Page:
4 ways to attract the best talent to your small business

A young black women with red-tinted, braided hair, sits for a job interview.

As a small business owner, you have a lot on your plate – coming up with innovative ideas or products and keeping up with the market. Spend time on your high-value activities – like hiring and retaining the best talent in the market.

Over the life of your business, you may have had some highs and lows and finally built a strong team. But recently some of your solid, reliable employees may have left without explanation and your job ads aren’t getting many applications.

The hiring landscape is changing and you can take action to attract and keep the right people for your business.

If this sounds familiar, read these tips.

1. Have you clearly defined and communicated your Employee Value Proposition?

Most successful businesses have a Customer Value Proposition (CVP). It sums up the benefits a customer receives from using your services or buying your products, that is difficult to find anywhere else.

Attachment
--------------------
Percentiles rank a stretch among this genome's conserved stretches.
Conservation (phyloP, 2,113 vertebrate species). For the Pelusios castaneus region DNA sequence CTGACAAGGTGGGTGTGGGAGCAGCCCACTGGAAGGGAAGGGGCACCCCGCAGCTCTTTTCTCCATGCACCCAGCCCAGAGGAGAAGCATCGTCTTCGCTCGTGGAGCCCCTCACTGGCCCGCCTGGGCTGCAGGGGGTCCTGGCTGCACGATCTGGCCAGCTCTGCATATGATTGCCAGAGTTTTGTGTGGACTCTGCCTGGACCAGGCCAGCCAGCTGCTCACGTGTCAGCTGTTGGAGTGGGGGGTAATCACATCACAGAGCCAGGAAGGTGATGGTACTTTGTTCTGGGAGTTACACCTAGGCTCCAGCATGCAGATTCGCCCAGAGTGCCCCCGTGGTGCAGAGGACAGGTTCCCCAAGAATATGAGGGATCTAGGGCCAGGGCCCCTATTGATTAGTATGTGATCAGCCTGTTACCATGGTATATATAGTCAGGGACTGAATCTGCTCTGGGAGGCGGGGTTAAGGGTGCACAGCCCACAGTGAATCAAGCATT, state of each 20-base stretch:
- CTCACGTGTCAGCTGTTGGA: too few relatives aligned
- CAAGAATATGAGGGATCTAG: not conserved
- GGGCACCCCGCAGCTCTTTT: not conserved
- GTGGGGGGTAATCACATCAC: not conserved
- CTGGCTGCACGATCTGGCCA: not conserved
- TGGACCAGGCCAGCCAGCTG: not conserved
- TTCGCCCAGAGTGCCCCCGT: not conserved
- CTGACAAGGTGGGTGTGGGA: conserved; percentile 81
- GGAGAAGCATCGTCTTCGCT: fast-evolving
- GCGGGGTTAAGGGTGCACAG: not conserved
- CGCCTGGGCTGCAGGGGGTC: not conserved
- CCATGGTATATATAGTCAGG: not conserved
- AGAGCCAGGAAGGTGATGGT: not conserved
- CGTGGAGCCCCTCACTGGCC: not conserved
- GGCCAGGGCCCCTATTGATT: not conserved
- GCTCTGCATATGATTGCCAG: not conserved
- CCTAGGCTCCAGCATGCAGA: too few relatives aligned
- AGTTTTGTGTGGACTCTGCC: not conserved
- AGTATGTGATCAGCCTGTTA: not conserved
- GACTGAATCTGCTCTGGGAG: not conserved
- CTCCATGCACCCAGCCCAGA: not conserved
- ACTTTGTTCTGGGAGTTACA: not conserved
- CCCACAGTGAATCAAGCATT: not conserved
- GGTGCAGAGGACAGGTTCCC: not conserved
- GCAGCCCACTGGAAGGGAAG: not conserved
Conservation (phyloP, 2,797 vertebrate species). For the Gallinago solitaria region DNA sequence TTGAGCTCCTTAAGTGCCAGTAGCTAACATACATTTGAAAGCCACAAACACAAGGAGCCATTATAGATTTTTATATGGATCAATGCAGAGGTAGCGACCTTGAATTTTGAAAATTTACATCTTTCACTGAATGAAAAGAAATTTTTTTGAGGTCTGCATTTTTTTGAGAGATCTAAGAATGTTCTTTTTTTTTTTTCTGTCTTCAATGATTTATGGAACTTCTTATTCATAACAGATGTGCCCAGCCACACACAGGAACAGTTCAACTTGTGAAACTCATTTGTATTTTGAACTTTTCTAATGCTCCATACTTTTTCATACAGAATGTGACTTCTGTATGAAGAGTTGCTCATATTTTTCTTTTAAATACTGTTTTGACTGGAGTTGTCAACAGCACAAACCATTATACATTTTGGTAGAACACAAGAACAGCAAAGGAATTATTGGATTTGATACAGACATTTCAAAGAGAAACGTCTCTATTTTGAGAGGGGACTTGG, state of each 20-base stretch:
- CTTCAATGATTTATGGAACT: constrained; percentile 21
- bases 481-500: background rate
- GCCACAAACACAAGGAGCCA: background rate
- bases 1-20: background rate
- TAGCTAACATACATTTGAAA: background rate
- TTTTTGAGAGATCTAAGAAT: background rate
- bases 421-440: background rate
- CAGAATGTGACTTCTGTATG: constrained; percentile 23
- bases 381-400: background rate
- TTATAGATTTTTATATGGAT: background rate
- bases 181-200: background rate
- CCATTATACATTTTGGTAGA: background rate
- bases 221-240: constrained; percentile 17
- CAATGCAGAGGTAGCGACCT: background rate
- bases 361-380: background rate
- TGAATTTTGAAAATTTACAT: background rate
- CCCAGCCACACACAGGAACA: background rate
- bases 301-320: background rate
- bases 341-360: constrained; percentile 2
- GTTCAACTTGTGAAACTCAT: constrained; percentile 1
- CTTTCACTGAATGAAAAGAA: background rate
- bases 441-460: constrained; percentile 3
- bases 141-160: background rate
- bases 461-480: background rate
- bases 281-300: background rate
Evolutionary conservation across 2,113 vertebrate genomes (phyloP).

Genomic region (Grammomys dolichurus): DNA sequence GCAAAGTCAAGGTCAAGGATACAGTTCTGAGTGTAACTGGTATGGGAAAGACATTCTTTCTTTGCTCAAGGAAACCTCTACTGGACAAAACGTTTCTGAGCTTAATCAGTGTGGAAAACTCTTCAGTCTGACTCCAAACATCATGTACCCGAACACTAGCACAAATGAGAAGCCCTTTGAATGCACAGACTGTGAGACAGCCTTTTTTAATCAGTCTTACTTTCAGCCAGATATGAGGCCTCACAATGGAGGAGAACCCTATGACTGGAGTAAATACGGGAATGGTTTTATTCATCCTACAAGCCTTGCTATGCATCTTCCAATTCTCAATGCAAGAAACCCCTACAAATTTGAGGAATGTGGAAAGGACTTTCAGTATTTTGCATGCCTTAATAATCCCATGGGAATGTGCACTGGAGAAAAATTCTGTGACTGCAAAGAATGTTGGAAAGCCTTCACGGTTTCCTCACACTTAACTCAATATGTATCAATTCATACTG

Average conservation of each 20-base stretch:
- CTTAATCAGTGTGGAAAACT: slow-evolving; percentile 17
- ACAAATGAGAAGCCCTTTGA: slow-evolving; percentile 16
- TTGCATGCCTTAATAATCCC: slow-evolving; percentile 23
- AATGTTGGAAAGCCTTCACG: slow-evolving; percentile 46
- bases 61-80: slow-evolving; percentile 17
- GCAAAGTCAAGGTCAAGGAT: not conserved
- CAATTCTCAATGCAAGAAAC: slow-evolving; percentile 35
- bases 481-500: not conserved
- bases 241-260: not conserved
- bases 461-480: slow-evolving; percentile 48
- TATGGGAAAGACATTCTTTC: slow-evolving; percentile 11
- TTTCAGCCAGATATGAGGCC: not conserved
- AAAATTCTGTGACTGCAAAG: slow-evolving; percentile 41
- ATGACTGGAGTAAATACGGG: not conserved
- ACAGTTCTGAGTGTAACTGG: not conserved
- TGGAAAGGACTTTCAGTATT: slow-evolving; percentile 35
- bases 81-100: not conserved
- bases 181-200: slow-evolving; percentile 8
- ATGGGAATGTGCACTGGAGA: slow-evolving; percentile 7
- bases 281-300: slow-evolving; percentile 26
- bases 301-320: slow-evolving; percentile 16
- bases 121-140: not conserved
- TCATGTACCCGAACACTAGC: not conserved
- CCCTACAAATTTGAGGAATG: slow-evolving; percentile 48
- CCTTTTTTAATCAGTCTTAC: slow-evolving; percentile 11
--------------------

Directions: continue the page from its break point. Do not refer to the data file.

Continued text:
However, not all businesses have an Employee Value Proposition (EVP).

An EVP is a statement that describes the benefits of working for your business that would be a challenge to replicate by working anywhere else. These benefits can be tangible or intangible.

  • A tangible benefit could be a clear, structured career development framework that allows employees to understand what they need to achieve to reach the next seniority level or pay bracket.
  • An intangible benefit might be a feeling of belonging or appreciation that comes from working with respectful, collaborative and like-minded colleagues.

Don’t confuse your EVP with your CVP

There is a common mistake that many businesses make with a CVP and EVP, and that is they often only talk about the good things about themselves.